Published on April 9th, 2012 | by dvdpinson0
Dark Shadows: The Best of Barnabas and Fan Favorites Available on DVD April 10th
Just as Johnny Depp is poised to bring the iconic vampire, Barnabas Collins, to life on the big screen, MPI Home Video is releasing the complete original series of “Dark Shadows” on DVD. This is no small collection as the cult television show ran for five years as a daily afternoon soap and tallied 1,225 episodes during that time. This box set is huge with 131 discs housed in a coffin-shaped box. Releasing May 8th, just a few days before the revamped Tim Burton version hits the multiplexes on May 11th, the complete “Dark Shadows” collection has an Suggested Retail Price of $599.98 (although Amazon is already listing it for $539.99) and features a 96 page book and over 100 cast interviews.
However, if that price point is a touch out of your range, there are a couple of compilation discs out April 10th that can satisfy your curiosity if you are unfamiliar with the Collins family. Both “Fan Favorites” and “The Best of Barnabas” feature 9 episodes each and delivery a taste of the gothic classic.
Since the show ran from 1966 to 1971, it is from an era that precedes me. There was a minor remake in the early 90’s that didn’t have much of a bite (I’m sorry about the word play. It makes me feel like the Crypt Keeper on “Tales from the Crypt”) and only ran for 12 episodes. Not much of resurgence. So I have only seen images of Mr. Barnabas but I think it’s a great idea to get familiar with world of “Dark Shadows” so that you may have some perspective on what Mr. Burton is riffing on with his version.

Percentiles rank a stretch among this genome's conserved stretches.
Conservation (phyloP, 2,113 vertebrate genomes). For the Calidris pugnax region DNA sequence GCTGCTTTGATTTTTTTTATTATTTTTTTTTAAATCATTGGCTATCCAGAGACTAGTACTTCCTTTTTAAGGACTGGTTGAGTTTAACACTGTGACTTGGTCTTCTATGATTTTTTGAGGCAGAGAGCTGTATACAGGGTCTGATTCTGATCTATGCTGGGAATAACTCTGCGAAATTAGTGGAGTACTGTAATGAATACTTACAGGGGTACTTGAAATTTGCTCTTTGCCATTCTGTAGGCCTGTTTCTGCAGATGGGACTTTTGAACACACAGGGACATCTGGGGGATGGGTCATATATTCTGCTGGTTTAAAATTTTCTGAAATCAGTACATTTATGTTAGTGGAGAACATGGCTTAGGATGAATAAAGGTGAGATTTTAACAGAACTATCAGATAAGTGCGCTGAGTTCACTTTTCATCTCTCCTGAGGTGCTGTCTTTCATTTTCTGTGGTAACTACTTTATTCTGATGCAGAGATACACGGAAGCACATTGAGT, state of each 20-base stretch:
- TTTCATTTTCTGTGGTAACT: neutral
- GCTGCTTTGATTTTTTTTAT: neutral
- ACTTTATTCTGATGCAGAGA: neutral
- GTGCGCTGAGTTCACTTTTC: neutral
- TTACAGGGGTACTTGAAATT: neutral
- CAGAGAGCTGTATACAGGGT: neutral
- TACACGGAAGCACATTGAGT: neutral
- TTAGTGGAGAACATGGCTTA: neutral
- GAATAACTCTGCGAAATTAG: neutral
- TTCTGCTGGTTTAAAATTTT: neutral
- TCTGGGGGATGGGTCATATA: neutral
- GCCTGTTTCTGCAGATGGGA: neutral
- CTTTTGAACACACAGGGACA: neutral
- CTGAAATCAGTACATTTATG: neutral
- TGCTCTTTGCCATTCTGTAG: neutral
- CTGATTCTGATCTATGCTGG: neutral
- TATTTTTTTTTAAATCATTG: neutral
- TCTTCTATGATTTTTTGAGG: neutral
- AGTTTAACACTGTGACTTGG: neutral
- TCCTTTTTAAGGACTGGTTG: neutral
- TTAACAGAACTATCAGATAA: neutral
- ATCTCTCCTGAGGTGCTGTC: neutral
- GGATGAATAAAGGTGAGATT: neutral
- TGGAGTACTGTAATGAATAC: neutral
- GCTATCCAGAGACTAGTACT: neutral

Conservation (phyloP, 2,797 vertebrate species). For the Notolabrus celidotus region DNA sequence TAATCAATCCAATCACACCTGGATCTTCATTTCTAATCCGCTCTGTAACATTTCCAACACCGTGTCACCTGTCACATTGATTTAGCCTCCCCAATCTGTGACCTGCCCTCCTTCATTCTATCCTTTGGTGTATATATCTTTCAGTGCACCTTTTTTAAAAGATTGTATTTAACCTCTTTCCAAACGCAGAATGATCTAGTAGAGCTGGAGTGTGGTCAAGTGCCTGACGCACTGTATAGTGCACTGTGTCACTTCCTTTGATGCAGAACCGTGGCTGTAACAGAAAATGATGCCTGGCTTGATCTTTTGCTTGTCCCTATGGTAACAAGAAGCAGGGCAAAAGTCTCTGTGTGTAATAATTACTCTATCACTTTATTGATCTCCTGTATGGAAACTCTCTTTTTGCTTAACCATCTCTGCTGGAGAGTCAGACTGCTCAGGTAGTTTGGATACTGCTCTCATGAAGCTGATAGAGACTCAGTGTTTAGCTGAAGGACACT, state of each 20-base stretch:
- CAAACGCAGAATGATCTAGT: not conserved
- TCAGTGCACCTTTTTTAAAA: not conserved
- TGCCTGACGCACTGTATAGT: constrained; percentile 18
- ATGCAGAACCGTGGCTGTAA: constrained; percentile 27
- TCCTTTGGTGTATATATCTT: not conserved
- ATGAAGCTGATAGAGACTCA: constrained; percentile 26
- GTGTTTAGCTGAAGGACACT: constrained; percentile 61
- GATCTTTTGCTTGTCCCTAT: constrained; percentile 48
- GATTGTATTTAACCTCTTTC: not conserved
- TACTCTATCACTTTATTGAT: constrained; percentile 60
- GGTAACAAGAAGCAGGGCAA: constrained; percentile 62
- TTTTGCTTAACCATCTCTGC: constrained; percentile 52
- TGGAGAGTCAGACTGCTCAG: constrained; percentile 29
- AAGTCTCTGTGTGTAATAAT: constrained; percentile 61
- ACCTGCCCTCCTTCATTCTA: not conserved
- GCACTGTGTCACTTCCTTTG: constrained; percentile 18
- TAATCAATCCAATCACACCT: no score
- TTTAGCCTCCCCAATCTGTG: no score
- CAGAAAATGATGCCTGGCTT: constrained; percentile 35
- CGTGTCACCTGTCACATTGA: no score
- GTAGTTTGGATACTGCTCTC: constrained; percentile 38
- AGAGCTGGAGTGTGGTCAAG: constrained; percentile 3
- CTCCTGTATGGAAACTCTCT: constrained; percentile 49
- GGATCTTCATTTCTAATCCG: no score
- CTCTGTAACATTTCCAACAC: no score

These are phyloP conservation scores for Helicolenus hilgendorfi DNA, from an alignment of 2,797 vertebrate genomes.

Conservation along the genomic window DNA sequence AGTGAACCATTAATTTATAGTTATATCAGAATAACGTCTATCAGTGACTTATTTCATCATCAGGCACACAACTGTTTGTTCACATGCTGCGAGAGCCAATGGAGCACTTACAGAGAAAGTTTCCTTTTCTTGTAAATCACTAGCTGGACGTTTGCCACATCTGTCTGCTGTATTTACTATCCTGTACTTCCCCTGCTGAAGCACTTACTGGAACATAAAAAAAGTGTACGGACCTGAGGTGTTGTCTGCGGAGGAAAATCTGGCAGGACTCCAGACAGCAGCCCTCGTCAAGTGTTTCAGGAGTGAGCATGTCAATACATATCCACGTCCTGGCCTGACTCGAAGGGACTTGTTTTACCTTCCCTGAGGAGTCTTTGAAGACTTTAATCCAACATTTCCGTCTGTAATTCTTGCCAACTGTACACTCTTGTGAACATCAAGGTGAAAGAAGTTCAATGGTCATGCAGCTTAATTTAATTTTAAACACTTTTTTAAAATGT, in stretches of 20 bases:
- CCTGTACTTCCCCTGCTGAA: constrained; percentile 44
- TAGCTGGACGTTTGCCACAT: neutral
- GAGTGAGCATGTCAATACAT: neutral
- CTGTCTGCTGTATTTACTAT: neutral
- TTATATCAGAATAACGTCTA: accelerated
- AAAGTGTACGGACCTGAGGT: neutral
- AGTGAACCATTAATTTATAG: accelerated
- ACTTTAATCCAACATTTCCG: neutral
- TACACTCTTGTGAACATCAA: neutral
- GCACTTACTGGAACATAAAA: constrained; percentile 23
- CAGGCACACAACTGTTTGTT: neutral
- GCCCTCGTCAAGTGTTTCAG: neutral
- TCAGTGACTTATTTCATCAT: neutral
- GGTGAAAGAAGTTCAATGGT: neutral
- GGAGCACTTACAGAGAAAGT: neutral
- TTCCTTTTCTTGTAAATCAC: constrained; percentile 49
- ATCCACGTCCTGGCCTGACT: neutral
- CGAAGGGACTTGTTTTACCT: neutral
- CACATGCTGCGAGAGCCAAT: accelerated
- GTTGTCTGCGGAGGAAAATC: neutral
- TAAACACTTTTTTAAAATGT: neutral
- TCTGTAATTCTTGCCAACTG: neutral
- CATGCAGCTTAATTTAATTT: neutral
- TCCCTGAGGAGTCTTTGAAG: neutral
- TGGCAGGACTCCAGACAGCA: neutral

The show has a strange and campy quality (everyone is sooo serious) and much of each episode is spent waiting for something scary to happen. When the “horror” does arrive, either in the form of a ghost or werewolf, it is usually more laughable than scary but that is certainly part of the shows charm. Producing five half-hour episodes weekly made for a very “live” experience and the show is told with long shots that usually feature a camera shadow or a flubbed line. Watching “Dark Shadows” can sometimes feel like you are viewing a NASCAR race, just waiting for the next crash.
After watching a handful of episodes it will become obvious why Tim Burton was drawn to the material as it fits his aesthetic perfectly. If we are going to live in a world of Remakes and Do-overs, at least it’s nice to be introduced to something from our past that deserves another look.